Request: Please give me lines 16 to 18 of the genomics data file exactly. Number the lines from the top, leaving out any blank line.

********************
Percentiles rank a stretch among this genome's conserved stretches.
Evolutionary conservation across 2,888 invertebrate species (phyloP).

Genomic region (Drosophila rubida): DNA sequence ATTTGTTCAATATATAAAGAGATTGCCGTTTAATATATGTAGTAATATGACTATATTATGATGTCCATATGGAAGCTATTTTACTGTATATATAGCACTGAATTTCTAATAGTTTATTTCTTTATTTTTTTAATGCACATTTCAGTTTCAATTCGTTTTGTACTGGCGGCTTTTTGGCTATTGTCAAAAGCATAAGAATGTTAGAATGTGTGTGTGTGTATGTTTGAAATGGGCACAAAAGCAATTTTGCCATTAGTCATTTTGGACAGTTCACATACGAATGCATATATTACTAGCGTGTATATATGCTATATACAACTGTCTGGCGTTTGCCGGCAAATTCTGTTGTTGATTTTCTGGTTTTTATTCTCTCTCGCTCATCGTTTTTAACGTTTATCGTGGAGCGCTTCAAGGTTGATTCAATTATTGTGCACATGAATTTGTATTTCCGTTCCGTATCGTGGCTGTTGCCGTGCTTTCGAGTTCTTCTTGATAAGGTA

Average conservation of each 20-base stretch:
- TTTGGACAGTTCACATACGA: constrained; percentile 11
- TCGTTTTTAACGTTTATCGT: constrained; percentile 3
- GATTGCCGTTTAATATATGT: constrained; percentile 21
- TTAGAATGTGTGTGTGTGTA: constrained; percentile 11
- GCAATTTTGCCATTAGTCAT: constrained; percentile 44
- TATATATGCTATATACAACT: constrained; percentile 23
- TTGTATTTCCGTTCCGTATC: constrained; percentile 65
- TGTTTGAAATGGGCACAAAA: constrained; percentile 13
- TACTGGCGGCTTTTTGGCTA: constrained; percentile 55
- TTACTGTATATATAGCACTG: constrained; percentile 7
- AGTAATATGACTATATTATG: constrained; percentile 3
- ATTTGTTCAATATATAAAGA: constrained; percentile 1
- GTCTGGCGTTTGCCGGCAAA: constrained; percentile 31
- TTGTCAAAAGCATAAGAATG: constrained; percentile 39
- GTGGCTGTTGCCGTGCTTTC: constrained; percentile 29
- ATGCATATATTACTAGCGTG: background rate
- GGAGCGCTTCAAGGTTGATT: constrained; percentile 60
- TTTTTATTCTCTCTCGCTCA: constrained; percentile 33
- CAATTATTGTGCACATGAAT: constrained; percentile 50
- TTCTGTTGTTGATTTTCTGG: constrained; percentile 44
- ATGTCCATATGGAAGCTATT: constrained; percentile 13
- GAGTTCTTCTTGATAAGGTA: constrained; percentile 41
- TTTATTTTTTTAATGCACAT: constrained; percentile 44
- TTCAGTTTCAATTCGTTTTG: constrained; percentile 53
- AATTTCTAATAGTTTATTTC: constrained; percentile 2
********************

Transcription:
- ATTTGTTCAATATATAAAGA: constrained; percentile 1
- GTCTGGCGTTTGCCGGCAAA: constrained; percentile 31
- TTGTCAAAAGCATAAGAATG: constrained; percentile 39